3. If and when you feel the person you are dating is not the one for you, do not lead him/her on, but instead let him/her go so that you are both free to date others.
4. Don't drunk dial. Enough said.
Bottom line: When it comes to dating, I always say, Be classy, not crazy.
Recently I met a man (we'll call him Nick - but that is not his real name) for drinks after work. I was set up by an acquaintance.
I note this because my friends who know me well have not set me up with a love connection. So I figured maybe someone who doesn't know me well would do a better job. What I learned from this is that just because a woman is friends with a man does not mean she knows what he will be like on a date. (Keep this in mind for future set-ups, my single friends.)
Although "Nick" did most of the talking, he rarely made eye contact...that drives me crazy! He talked about his ex-wives for an hour, but I think he just wanted to put his situation out there - and you have to respect that - so I listened.
When he was finished he said, " Enough about me, what about you?" I asked him what he wanted to know because there is no sense in starting with, "I took ballet lessons when I was three years old" if what he really wants to know is, "so are we going out again or what." I expected him to ask me about my job, hobbies or family. Instead he asked me how I rated our date and on a scale how I rated him. I told him I don't do scales.
"Nick" told me that he has gone on two "dates" with his most recent ex and that he still loved her and she still loved him, but that it just couldn't be.
I get that, I really do, but that tells me he is really not ready for the dating world quite yet, but then, who really is? He also informed me that he had a date set in 2018 with the friend that set us up. I was not sure what to do with that information.
Bottom line: If you aren't ready for dating, you probably shouldn't date.
Let me introduce myself.
I am a 33 year old white female who has never been married (5'9", blonde hair, blue eyes) and am looking for a motivated, sensible man who makes me laugh.
That shouldn't be too hard to find, right?
Well, then please direct me to where these men are located and available in the Greater Kansas City area.
I have lived here for seven years and have not yet met the man of my dreams.
Which leads me to my theory on dating in Kansas City.
I think Kansas City has an identity crisis. It's big enough to be considered a real city, but it is nowhere near a Chicago, New York, Boston, Denver, Dallas or L.A.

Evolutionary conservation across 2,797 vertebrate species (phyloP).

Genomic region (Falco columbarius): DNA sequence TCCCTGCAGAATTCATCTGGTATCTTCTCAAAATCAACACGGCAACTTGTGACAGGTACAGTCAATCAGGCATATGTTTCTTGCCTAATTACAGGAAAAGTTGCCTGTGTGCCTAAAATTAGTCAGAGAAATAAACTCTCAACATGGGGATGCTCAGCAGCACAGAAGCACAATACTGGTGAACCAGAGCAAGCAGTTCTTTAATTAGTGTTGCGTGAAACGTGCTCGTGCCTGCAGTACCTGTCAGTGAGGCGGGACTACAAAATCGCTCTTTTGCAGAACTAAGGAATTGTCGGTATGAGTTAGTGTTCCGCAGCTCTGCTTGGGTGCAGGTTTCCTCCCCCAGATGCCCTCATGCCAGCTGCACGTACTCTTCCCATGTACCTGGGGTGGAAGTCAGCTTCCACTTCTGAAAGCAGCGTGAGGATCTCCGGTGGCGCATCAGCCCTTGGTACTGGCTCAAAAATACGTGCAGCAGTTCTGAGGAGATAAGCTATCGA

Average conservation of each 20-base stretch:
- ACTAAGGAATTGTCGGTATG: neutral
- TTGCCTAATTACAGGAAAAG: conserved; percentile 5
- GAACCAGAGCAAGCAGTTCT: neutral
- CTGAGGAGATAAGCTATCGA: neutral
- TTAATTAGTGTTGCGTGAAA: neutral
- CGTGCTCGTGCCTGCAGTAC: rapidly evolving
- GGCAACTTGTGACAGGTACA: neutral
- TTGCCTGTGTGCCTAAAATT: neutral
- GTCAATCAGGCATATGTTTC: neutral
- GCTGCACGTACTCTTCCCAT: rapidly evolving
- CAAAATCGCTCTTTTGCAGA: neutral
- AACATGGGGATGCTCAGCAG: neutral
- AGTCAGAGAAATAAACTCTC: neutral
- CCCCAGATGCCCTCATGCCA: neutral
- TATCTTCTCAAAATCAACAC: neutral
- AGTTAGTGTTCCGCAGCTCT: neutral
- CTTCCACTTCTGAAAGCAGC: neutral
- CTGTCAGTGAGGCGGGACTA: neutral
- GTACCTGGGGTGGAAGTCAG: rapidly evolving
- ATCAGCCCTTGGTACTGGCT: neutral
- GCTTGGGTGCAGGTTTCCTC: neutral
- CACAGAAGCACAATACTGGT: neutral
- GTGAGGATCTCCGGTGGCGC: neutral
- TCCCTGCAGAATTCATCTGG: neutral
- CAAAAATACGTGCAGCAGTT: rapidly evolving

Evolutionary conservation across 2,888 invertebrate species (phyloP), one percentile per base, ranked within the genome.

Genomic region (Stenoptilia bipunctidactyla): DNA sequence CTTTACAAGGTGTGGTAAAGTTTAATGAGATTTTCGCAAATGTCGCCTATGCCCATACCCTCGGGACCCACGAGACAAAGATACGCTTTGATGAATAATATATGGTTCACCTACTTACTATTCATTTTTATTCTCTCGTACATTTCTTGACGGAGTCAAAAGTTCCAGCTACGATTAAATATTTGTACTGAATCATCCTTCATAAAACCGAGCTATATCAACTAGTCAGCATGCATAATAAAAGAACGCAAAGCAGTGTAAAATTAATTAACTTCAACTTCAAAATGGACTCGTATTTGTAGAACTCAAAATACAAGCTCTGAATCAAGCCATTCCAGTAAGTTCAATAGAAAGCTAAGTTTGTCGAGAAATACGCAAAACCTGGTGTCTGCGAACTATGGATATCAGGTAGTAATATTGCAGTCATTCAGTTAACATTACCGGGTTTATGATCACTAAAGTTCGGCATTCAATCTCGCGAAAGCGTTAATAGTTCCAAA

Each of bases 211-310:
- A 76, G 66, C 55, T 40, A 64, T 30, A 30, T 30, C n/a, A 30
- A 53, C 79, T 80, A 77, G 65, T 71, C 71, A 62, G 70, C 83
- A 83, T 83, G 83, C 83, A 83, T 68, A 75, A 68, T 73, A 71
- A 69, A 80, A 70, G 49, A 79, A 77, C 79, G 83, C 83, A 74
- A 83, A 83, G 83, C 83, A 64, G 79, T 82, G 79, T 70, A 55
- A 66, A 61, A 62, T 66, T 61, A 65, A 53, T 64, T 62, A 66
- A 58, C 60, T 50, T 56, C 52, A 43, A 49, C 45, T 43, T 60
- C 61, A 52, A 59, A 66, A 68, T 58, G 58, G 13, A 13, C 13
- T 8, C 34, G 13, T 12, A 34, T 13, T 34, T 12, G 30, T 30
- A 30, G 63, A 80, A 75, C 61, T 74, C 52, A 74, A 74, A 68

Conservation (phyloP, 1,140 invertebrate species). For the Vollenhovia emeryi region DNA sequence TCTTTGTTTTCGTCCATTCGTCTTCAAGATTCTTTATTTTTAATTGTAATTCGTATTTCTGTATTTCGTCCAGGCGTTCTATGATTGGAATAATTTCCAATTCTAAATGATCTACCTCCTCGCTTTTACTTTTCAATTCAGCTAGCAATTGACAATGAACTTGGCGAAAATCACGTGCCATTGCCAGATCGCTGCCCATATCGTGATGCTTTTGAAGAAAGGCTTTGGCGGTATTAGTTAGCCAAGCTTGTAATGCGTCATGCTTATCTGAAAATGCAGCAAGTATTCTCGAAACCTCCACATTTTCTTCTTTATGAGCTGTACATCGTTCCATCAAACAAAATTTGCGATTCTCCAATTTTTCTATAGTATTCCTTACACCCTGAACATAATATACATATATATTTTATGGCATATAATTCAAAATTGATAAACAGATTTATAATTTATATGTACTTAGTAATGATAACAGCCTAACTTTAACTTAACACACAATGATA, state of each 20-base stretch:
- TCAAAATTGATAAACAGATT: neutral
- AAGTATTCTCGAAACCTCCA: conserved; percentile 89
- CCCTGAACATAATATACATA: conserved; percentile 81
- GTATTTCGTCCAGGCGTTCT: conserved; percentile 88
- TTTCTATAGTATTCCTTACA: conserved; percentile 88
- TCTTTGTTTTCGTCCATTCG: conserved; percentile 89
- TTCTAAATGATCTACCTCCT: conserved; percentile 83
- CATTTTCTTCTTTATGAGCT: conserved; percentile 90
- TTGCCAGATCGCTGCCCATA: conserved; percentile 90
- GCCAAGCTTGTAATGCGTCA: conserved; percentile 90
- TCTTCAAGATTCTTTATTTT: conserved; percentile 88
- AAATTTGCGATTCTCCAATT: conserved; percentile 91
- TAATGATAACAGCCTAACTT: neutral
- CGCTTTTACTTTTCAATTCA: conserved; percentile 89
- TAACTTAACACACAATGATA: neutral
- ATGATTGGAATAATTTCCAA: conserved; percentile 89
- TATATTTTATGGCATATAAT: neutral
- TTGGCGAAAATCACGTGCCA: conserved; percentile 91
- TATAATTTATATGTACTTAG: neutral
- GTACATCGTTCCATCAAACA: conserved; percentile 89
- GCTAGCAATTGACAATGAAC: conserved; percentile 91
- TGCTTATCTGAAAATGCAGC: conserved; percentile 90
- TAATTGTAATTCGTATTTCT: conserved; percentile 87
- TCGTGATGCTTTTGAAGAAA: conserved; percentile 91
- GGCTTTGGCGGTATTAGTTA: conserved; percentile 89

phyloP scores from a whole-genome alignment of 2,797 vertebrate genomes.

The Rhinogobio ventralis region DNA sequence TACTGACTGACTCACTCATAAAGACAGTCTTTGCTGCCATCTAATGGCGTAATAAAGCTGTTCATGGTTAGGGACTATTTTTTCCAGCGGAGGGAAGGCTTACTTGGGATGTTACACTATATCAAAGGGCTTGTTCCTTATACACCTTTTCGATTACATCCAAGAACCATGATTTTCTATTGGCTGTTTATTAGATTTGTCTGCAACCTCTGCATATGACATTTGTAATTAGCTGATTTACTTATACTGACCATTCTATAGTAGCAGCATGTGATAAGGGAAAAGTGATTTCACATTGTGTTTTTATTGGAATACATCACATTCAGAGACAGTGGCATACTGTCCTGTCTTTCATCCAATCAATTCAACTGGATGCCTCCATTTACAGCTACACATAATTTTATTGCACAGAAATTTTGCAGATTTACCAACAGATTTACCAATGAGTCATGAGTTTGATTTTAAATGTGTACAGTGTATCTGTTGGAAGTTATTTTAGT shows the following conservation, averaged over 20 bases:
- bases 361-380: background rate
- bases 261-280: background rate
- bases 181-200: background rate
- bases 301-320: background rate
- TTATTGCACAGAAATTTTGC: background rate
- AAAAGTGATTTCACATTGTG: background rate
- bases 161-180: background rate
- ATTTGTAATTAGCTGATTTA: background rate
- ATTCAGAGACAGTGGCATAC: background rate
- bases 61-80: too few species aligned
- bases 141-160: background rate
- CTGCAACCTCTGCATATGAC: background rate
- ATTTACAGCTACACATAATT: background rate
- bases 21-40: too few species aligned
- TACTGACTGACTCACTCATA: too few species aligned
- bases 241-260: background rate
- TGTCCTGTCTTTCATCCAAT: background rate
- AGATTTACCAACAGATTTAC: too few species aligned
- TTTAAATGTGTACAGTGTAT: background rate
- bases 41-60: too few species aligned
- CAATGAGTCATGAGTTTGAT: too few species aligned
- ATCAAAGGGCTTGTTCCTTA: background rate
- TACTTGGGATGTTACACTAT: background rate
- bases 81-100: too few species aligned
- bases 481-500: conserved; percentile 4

So that leaves us single gals with three categories of men to contend with because the guys also have identity crises.
I can honestly say that all of my dates have fallen into one of my concocted categories.
First, the decent guys who are just too shy to ever make a first move, or any move for that matter.
Then we have the group that thinks their presence alone is a gift to all women. These guys dress nice and smell good, but are unapproachable; they talk about every woman in the place and make no secret about it.
And lastly there are the men who are either with the wrong woman or have been hurt so badly that they just want to be held.
I am holding out for a fourth category. I am confident it exists - IT JUST HAS TO EXIST! In this category there are men (or a least a man) who are easy to talk to, witty, successful, not a commitment-phobe and sincerely into me.
Is that too much to ask?
Kansas City is a great place for families to live. It's a friendly town with a variety of resources and community activities, and I appreciate those qualities. But what about us singles?
Speed dating was happening two years ago, internet dating scares me, I refuse to "dip my pen in company ink" and my married friends have married friends.
Meanwhile, my dentist wants me to meet her brother that lives in St. Charles, my mom's friend wants me to get to know her friend's son in Chicago, my college roommate has a colleague for me in Houston and the list goes on.
Unfortunately the list does not include men that live in the same town as I.
The bottom line?
Category Four Men: come out, come out wherever you are.